Mar 2, 2014; Chicago, IL, USA; New York Knicks small forward Carmelo Anthony (7) reacts after missing a shot against the Chicago Bulls during the second half at the United Center. Chicago defeats New York 109-90. Mandatory Credit: Mike DiNovo-USA TODAY Sports

LaMarcus Aldridge Problems on... Offense?

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Mar 1, 2014; Portland, OR, USA; Portland Trail Blazers power forward LaMarcus Aldridge (12) is welcomed back into the starting lineup against Denver Nuggets in the first half at Moda Center. Mandatory Credit: Jaime Valdez-USA TODAY Sports

 

LaMarcus Aldridge is an enigma to me. Usually, when a player is the best on his team, he absorbs the most criticism, but Aldridge generally gets a free pass where others do not. It’s as if headlining the Rose City comes with a fan base supply of rose-colored glasses. It’s not his fault, it’s not your fault, and I’m not entirely sure it’s the media’s fault (biased *cough*). Aldridge just isn’t the automatic scoring machine we collectively perceive him to be.

As a jump shooter (yes, we’re starting there), Aldridge is more susceptible to off-nights than your standard 6’11” bruiser. He can get just as hot as a 2005 Jason Terry and just as cold as a 2014 Jason Terry, as long as he’s playing outside the restricted area—which is almost all the time (see below). There are rare nights where he’ll shoot 12/16, then there are night’s like Wednesday where he shot 1/13. More often than not, he displays a concerning mixture of the two.

 

LaMarcus Aldridge Shot Chart

 

There are two main types of Aldridge shooting slumps that occur in Blazer games. In the first, Aldridge spends quarters 1 & 2 trying to get something to drop. These are the cringers where you hold your breath and squint one eye at the halftime numbers. That way, when you see 2/9 out of the corner of your eye, you can pretend you were looking at Mo Williams’ column by mistake. It’s okay, I do it too. By the end of the game he’s picked it up to a respectable 9/20, or what have you.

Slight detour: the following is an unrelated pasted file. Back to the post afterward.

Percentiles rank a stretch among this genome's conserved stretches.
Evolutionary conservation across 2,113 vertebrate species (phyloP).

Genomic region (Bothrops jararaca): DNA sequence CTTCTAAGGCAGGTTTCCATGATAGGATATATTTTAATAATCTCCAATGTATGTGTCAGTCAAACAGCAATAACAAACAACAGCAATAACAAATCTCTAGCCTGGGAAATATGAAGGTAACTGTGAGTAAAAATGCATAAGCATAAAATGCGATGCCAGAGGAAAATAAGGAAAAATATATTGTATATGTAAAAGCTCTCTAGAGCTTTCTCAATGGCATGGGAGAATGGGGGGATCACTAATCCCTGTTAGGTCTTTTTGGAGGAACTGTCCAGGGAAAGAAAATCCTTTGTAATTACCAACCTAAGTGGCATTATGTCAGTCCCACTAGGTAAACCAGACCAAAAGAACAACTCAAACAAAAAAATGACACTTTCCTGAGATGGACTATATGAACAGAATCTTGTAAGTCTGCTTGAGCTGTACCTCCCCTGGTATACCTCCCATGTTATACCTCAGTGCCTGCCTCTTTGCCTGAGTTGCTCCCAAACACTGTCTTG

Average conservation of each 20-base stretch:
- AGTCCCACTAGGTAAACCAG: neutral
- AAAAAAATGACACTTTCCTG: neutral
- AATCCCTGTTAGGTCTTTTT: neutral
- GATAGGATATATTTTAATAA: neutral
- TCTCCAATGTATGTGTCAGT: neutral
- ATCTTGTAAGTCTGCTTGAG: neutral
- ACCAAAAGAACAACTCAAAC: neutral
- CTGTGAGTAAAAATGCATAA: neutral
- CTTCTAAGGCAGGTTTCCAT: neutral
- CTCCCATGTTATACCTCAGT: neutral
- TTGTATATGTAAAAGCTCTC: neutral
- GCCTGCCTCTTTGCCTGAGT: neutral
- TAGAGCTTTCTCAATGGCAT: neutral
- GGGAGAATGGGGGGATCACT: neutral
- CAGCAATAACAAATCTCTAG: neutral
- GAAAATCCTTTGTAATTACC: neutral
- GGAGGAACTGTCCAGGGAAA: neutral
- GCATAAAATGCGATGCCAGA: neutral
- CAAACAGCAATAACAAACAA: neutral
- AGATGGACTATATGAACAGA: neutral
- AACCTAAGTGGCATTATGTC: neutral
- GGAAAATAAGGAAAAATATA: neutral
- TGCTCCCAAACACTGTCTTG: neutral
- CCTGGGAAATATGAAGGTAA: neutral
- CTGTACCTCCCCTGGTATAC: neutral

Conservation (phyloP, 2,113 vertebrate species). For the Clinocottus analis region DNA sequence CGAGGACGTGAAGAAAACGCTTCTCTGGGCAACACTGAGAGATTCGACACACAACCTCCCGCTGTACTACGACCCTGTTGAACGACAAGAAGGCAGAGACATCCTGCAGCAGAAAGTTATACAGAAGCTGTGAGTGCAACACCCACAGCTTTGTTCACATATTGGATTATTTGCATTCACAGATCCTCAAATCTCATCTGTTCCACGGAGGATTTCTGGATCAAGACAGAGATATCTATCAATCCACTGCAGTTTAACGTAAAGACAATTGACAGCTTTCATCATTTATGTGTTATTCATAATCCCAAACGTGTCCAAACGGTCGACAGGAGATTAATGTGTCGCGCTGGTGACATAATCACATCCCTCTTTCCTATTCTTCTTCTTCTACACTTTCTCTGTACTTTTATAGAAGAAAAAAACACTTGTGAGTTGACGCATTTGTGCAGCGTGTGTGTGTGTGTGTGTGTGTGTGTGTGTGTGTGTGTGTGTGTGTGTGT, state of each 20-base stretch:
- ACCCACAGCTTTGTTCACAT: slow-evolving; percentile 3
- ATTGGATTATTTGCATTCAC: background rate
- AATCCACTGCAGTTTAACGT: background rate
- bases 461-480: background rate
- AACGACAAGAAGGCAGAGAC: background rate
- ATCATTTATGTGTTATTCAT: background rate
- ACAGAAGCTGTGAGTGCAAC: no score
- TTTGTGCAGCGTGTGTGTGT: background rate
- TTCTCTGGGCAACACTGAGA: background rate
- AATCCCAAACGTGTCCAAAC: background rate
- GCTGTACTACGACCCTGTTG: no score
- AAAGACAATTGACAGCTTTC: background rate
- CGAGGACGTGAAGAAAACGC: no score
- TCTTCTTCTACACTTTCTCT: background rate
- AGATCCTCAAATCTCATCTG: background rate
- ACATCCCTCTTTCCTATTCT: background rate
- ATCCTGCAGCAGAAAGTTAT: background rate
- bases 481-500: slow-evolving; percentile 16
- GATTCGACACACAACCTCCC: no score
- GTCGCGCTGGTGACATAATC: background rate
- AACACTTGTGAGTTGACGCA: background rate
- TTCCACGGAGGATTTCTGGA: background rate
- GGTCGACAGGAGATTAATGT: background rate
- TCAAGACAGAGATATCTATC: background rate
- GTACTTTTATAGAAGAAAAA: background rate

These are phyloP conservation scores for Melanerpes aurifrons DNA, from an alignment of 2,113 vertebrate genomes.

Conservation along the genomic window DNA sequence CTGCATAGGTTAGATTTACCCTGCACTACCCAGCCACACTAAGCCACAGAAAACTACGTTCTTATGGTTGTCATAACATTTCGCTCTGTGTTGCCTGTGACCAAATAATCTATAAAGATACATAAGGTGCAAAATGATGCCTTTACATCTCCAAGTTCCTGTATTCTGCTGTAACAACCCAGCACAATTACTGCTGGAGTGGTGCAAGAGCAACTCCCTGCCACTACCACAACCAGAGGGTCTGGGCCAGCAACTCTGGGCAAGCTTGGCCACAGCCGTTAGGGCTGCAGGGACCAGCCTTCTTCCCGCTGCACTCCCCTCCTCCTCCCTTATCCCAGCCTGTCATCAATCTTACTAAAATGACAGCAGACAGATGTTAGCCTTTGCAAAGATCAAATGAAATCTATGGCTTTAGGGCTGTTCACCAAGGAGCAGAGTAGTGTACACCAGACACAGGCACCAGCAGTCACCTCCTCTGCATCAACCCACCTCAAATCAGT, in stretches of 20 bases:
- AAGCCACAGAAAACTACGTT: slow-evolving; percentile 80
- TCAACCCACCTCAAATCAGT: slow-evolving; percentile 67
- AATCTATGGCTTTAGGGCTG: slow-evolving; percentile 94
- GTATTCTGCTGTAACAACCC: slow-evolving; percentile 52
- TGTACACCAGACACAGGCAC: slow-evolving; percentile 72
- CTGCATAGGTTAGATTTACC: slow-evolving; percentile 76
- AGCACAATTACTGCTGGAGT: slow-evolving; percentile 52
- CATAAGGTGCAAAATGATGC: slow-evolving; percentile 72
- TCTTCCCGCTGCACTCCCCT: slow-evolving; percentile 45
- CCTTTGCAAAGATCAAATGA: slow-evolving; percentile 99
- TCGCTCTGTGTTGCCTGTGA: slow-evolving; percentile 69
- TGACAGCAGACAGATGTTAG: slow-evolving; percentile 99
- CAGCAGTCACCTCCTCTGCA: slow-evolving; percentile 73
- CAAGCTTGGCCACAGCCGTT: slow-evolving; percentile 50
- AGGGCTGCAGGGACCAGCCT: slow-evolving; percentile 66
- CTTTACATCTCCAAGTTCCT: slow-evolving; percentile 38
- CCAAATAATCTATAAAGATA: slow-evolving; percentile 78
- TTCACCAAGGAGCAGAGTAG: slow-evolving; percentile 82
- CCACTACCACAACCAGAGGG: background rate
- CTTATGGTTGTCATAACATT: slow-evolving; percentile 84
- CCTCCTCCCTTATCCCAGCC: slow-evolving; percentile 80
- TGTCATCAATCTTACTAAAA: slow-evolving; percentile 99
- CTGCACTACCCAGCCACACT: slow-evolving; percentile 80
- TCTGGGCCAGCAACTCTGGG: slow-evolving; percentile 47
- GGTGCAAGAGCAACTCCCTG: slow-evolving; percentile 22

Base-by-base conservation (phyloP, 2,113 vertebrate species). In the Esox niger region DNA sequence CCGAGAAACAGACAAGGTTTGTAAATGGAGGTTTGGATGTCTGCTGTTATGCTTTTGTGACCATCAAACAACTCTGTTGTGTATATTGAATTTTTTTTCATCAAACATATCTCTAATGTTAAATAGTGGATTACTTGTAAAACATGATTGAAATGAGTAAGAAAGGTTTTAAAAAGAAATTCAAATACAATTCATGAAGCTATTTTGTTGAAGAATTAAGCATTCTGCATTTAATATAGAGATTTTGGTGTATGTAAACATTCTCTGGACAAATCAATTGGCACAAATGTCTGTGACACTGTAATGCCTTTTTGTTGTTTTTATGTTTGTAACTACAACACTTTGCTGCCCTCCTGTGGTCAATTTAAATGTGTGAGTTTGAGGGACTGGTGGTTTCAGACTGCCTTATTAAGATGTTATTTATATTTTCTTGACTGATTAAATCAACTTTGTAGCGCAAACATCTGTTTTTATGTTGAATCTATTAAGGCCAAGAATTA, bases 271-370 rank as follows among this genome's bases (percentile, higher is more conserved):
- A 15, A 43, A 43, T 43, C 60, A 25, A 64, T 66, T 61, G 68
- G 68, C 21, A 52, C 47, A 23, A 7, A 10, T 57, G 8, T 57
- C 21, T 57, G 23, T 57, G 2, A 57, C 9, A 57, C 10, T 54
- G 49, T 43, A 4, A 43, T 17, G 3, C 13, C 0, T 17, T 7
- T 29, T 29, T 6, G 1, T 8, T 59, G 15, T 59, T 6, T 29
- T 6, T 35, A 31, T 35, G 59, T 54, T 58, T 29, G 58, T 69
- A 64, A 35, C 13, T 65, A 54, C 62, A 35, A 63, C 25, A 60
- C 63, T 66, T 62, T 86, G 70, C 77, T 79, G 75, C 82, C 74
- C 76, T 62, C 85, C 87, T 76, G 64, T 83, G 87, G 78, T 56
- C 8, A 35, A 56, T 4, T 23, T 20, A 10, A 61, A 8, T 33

The second has less to do with Aldridge than it does Head Coach Terry Stotts. These are the games where Aldridge rolls through three quarters shooting 70 percent until the 12 minutes remaining exceed the point differential on the scoreboard. Then, the offense is run through Aldridge regardless of double-teams, because he’s expected to lead and he’s got the “hot hand.” Cue several minutes of 0 percent success on highly contested turn-arounds until Aldridge gets too tired or time expires.

On the season, Aldridge is shooting a career low 46.2 percent from the field, yet he is averaging a career high 23.5 points per game. This isn’t because he’s living at the free throw line, it’s because he’s taking more shots than ever before. Here is the part where I make a few enemies (sorry): His shot volume is not so different from notorious “ball hog” Carmelo Anthony. On average, it takes Aldridge 20.7 shots to score 23.5 points, before factoring out his 4.3 points per game from free throws. Anthony attempts 22 shots per game, but averages 28.1 points because he favors the three. Yeah, the realization felt like this.

 

 

This is the part where I make a lot of enemies: Aldridge is not the best power forward in the league right now. “Best” is subjective, so feel free to discuss why I’m wrong, because you could be right, but the best power forward in the league cannot be this inefficient on offense if it is his primary calling card. He’s certainly top-3, but we’ll leave the other spots unclaimed because I enjoy the post-digestion food fight that is NBA positional ranking (also, I don’t want to be the target).

Aldridge is still the very best in the Pacific Northwest and I’m extremely grateful to have him. He is the All-Star caliber player that a playoff team, and maybe even a championship team, can be built around. He’s just not the be-all end-all that he is so often touted as. I don’t think he cares whether he is or not anyway. He just plays hard night in and night out. Maybe that’s why he is so difficult to criticize, but recognizing his shortcomings can be just as important as applauding his successes so the rosy hue of our lenses doesn’t blind us to areas of improvement.

 

 

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Tags: Carmelo Anthony LaMarcus Aldridge Portland Trail Blazers Terry Stotts

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